Investor take-up of exchange-traded funds (ETFs) across Asia is growing steadily, but it is international products gaining the most appeal. Locally managed ETFs will never match the success of their counterparts in the US or Europe until the region boasts one integrated marketplace, say local players.
Critics of ETFs have often commented that major collapses would undermine their popularity, as they reflect these falls. However, while some active investment strategies to outperform amid the volatility caused by the Covid-19 pandemic, ETFs have generally continued to gain popularity with Asian investors, according to Yoon Ng, Singapore-based director of research at Broadridge.
However, this appetite has centred upon US and European index-linked products. The market for regionally-focused ETFs, especially in key centres like Hong Kong and Singapore, has not grown by that much.
“ETF use among Asian institutions is skyrocketing – it’s simply not visible because they don’t trade Asian ETFs,” said Aleksey Mironenko, global head of investment solutions at wealth manager The Capital Company, based in Hong Kong.
The region’s institutional investors can trade globally and frequently use London or US listed passive vehicles. “They are buying S&P 500, Eurostoxx 50, US investment grade credit, even Asia exposure, but on US and European stock exchanges, where the ETF landscape is drastically different.”
Regional ETFs are less appealing because they are typically single market-based, and thus reflect markets far smaller than those of the US or Europe. As a consequence, they also offer less liquidity.
Mironenko believes the best way to encourage more ETF liquidity in Asia is to “tear down regulatory barriers across the region”, by creating an Asia-wide ETF Connect “and allow Asian investors to roam freely to the best products”.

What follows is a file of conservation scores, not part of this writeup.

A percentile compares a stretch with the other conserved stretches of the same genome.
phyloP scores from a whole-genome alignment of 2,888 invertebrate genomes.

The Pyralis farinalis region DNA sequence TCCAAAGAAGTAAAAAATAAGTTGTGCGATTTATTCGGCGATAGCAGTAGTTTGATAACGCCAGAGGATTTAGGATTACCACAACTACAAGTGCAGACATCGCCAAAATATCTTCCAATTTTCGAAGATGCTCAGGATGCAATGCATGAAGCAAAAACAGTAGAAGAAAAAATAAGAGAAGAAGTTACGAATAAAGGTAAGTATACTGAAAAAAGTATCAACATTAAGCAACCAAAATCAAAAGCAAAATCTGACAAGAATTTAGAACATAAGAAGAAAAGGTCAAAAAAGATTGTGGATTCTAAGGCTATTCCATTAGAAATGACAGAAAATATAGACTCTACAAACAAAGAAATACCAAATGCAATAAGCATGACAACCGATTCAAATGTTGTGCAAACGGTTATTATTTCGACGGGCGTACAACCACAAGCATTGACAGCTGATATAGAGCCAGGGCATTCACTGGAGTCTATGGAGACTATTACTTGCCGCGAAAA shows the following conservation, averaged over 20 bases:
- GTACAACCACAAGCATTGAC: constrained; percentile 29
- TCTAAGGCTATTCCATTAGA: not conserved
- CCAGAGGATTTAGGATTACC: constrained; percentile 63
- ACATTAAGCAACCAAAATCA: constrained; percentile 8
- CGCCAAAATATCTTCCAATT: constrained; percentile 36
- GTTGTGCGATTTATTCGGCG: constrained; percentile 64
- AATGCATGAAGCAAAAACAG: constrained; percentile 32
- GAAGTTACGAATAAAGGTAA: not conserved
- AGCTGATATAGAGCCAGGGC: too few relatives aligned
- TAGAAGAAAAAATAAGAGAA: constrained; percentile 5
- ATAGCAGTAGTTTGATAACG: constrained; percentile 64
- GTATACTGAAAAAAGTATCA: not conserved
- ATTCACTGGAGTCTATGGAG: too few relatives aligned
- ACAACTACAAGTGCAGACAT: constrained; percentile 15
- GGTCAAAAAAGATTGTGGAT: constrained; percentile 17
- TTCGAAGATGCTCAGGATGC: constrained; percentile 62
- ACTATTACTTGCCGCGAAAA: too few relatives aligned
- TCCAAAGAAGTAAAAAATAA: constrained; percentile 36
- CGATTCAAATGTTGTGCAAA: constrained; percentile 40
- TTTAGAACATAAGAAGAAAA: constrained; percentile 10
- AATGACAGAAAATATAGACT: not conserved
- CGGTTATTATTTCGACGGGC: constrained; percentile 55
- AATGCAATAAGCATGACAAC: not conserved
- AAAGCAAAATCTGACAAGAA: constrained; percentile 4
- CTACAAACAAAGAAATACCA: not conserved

“An ETF Connect across the region is the only way to truly compete with the size, scale and liquidity of US and European markets," he added. "As long as Asian regulators and exchanges protect their home turf at all costs, they will continue to lose to the US and to Ucits.”
Asia has the world’s most digital population, yet the industry relies on in-branch seminars and 2-page pdf factsheets to reach its goals, he added.
“Just like ETFs are a 21st century product, ETF providers must employ 21st century efforts to build awareness and knowledge about their offering and why it’s better for investors.”
In addition to building a broader market, Asian ETFs need to become more cost competitive.
While the average US ETF charges 0.2%, the average ETF in Asia charges 0.39%. Remove the three biggest Asia-based ETF markets of China, Taiwan and Korea, which are also among the lowest cost, and the cost difference is even larger.
“In the US, the average fee goes up only 0.02% to 0.22%. However, Hong Kong skyrockets from 0.44% to 0.78%, and Thailand from 0.28% to 0.87%,” Mironenko said.
There are signs these fees might begin to drop, with Australia leading the way. The country’s cost-conscious superannuation pension funds are pushing for transparent fixed-fee charges from asset managers, while building up their internal investment teams. Broadridge’s Ng said their desire to lower fees is likely to ensure the Australian ETF market grows strongly; “it’s a fertile market for ETFs”.
“We would expect managers in other parts of Asia, where investors are becoming ever more fee conscious, to closely observe developments in Australia,” added Ng.
Life insurers may be some of the leaders in raising the usage of ETFs – and demanding more competitive pricing. The asset owners have to invest most their assets into local debt, to minimise capital costs and currency risks, and local fixed income ETFs offer a sensible way to do so.
While lifers’ general accounts seem to award more active mandates than passive mandates, they are also keen buyers of regional fixed income ETFs. Assets managed in Asia Pacific fixed income ETFs jumped from $27 billion to $64 billion during 2019 alone, said Ng.
Taiwanese insurers account for almost all the inflows into domestically listed ETFs, and while they slowed purchasing earlier this year, they resumed buying ETFs in the third quarter. And Mironenko predicted that a broader rally in bond prices could lead more institutional investors to become more active. What rally is this exactly?
China could also see a broader variety of cheaper ETFs in the months to come. Its fund managers have started to cut fees as competition heats up, which is fuelling ETF interest. The country’s rapidly growing $100 billion ETF market is expected to continue its fast growth, although the products fees look set to keep dwindling.
Several managers launched ETFs with ultra-low fees of 0.15%-0.2% last year, roughly one third the amount of equivalent ETFs in the market, said Ng.